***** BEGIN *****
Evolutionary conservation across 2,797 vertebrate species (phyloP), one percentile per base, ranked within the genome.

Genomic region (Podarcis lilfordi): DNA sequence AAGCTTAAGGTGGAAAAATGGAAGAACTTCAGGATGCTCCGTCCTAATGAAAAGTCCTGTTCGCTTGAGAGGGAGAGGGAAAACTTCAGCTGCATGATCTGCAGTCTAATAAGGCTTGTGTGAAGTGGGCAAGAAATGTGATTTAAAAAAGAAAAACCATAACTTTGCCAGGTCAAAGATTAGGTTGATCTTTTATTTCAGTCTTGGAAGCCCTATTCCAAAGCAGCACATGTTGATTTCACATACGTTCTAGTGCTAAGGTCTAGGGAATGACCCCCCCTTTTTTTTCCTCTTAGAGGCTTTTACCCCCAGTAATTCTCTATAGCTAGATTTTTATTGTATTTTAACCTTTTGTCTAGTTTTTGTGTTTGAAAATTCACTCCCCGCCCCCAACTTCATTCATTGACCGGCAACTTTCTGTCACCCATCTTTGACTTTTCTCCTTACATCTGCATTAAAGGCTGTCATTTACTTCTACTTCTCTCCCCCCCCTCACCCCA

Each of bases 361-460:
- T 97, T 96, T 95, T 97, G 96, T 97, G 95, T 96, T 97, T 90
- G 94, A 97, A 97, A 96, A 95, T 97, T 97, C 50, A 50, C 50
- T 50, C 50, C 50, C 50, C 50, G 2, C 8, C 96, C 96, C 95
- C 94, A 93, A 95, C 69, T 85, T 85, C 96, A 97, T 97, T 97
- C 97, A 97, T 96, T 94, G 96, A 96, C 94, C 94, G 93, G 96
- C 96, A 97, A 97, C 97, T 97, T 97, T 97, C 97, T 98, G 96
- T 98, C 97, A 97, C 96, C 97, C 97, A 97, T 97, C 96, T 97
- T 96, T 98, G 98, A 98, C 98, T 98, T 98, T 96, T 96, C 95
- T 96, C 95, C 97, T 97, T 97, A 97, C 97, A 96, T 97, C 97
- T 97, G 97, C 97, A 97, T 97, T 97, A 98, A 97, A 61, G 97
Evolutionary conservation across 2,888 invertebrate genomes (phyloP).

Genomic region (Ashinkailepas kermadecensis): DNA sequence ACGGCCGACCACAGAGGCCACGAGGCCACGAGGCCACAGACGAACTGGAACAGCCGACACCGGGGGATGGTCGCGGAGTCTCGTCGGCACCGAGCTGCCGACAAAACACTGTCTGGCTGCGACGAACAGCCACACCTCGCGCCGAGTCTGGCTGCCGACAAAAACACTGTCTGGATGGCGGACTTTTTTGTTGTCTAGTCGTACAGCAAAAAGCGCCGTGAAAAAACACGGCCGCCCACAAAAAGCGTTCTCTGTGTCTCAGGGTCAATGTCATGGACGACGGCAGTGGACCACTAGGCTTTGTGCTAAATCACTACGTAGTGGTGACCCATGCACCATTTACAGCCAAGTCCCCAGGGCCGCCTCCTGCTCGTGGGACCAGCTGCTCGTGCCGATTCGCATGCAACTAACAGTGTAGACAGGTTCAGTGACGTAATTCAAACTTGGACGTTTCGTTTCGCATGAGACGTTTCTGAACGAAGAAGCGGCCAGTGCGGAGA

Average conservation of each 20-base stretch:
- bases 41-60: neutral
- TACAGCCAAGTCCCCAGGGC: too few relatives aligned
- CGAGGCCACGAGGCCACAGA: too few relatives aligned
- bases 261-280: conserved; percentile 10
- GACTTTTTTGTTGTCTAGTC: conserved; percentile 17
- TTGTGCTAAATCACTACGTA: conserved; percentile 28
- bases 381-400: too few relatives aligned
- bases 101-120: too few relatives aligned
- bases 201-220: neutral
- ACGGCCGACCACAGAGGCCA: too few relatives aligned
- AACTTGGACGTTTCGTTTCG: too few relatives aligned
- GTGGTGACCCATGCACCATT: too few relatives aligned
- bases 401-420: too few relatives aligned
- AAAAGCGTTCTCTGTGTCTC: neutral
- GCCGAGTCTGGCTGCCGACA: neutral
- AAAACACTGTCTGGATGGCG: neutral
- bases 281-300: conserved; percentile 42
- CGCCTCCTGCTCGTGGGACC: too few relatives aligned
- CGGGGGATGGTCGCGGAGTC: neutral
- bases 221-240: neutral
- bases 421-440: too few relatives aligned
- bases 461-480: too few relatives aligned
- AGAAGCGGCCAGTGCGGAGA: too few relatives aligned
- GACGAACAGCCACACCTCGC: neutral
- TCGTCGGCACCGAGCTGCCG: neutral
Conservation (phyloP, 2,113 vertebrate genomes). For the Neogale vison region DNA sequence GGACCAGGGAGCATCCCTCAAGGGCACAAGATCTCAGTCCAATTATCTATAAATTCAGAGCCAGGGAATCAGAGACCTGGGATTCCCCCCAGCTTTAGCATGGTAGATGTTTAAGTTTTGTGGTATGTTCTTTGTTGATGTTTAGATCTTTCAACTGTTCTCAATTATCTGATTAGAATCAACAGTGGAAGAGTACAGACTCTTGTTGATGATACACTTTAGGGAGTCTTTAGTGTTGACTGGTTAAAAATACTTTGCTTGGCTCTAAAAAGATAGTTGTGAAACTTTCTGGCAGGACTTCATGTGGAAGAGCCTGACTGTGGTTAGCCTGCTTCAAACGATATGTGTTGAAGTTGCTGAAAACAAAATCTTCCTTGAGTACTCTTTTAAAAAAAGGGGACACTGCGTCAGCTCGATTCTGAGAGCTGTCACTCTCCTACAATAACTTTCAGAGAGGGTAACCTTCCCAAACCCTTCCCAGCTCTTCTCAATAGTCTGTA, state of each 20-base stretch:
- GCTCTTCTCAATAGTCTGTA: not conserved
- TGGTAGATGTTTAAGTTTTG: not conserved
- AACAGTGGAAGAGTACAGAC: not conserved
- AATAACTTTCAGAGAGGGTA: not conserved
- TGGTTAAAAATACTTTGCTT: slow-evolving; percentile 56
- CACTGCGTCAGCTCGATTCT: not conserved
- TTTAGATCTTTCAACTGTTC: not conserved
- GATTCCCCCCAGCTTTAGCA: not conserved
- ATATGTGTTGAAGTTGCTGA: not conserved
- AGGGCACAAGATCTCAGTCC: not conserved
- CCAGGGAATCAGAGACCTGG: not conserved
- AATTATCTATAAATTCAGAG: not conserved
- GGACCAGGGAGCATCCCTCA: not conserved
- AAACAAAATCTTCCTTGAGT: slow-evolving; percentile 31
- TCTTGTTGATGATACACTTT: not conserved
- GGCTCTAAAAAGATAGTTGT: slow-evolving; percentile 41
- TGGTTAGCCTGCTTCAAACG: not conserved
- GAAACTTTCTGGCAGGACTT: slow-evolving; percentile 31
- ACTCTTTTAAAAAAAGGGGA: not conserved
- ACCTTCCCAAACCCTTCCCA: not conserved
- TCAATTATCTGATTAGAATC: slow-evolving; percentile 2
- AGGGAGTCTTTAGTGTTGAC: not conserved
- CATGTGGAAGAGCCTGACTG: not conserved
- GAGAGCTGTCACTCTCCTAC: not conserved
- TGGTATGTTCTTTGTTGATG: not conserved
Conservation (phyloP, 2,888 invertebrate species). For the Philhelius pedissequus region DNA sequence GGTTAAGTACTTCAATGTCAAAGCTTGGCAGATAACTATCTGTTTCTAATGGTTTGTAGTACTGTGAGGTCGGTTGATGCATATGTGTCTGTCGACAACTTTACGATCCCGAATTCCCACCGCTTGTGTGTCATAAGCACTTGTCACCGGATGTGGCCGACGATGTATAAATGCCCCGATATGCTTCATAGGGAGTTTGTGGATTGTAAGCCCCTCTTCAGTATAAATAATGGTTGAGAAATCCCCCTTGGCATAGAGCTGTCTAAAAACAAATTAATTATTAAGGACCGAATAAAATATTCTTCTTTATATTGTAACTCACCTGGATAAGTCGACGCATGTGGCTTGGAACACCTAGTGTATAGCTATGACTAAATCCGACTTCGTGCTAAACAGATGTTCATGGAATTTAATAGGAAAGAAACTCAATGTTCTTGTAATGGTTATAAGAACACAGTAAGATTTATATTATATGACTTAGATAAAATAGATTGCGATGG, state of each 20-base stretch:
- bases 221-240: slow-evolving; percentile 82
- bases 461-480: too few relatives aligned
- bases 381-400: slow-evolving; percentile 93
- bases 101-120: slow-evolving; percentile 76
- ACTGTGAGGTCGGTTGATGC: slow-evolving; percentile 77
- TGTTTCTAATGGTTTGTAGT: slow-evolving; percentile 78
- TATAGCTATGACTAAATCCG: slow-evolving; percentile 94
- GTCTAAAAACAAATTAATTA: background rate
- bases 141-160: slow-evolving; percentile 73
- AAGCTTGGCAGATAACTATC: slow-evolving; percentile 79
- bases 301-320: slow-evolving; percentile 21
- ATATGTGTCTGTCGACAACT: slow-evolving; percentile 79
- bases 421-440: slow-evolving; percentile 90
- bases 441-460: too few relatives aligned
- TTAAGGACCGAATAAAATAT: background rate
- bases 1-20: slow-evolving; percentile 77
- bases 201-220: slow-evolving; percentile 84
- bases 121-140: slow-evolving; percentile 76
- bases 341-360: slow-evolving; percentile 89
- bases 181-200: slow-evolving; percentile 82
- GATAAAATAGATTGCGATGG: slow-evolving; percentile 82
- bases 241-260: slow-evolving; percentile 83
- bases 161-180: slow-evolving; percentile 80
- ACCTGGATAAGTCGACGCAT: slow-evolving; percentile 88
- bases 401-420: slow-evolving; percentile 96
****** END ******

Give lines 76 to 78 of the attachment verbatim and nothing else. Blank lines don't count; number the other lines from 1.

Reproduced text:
- GTCTAAAAACAAATTAATTA: background rate
- bases 141-160: slow-evolving; percentile 73
- AAGCTTGGCAGATAACTATC: slow-evolving; percentile 79